Although in the main they’re just tougher versions of earlier enemies, their AI seems cleverer, more interesting. Weapons feel meatier and more precise, too, and show greater variation.
Even the environments feel improved. Still a long way short of matching the looks of triple-A current-gen titles, the switch to a more futuristic palette alleviates the depressive feel of earlier levels.
But even here, Volatile Games does its best to spoil the party. A couple of these levels are just too sparsely populated. One level in particular, in which you are required to blow up several VTOL aircraft, screams out for more enemies.
You can see all of the cover points and imagine facing off against wave after wave of enemies, but down ten or so hostiles and you’re left wandering around a ghost town, with little else to do but plant the C4 and move onto the next area. It’s hard to know which the developer’s ran out of first here, time or ideas.
Nonetheless, the second half of the game is by far the more interesting. Had Volatile Games started midway through, with the introduction of the GAC troops, and broken the gameplay up as it does in the latter stages, it might have had a title of real promise on its hands. Instead, by the time you’ve reached these levels, you’re probably going to be too dispirited to care.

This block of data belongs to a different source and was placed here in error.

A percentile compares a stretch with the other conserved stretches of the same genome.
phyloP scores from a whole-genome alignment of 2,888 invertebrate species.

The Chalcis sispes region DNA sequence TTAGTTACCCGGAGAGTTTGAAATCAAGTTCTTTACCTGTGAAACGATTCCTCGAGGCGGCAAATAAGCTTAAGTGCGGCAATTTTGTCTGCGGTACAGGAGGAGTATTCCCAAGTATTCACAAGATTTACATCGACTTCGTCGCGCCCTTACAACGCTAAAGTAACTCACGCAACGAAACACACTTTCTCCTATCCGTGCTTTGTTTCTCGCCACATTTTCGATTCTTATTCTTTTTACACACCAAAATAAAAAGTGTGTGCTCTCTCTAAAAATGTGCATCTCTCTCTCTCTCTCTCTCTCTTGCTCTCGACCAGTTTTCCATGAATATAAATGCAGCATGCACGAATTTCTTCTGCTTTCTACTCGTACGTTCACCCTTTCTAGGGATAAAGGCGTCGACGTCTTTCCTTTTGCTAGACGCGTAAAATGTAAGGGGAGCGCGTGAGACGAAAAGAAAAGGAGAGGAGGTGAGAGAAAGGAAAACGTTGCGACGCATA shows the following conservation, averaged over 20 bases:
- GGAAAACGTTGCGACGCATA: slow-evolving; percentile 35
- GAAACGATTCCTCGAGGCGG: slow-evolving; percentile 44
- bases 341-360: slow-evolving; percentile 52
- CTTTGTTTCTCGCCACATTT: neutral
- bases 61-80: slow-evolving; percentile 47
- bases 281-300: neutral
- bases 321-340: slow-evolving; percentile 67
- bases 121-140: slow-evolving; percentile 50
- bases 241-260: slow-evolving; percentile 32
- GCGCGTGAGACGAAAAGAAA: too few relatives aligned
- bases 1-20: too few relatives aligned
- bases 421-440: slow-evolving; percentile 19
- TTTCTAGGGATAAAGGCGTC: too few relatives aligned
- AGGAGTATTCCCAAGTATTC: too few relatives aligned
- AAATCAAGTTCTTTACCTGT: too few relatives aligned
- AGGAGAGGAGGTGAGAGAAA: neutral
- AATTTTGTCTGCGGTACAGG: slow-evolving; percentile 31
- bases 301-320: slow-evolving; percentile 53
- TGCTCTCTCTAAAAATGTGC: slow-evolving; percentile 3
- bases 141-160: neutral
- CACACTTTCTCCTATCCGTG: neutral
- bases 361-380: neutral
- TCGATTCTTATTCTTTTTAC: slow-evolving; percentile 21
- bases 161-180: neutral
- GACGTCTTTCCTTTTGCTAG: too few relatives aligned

That’s the problem with the game overall. For every neat flourish you find here and there, such as the level in which you don a mech suit to dish out some real damage, there’s hours’ worth of tedious gameplay to trudge through. And without any multiplayer or additional content whatsoever, you’ll feel short changed if you pay full price for this game.
“This town,” says one of the game’s characters during a cut-scene, “needs good cops like Jake Slate.”
However true that might be, notwithstanding Jake Slate is little more than a mindless killing machine, this gaming world certainly doesn’t need more average games like Dead to Rights: Retribution.
I guess you never heard of forgive and forget?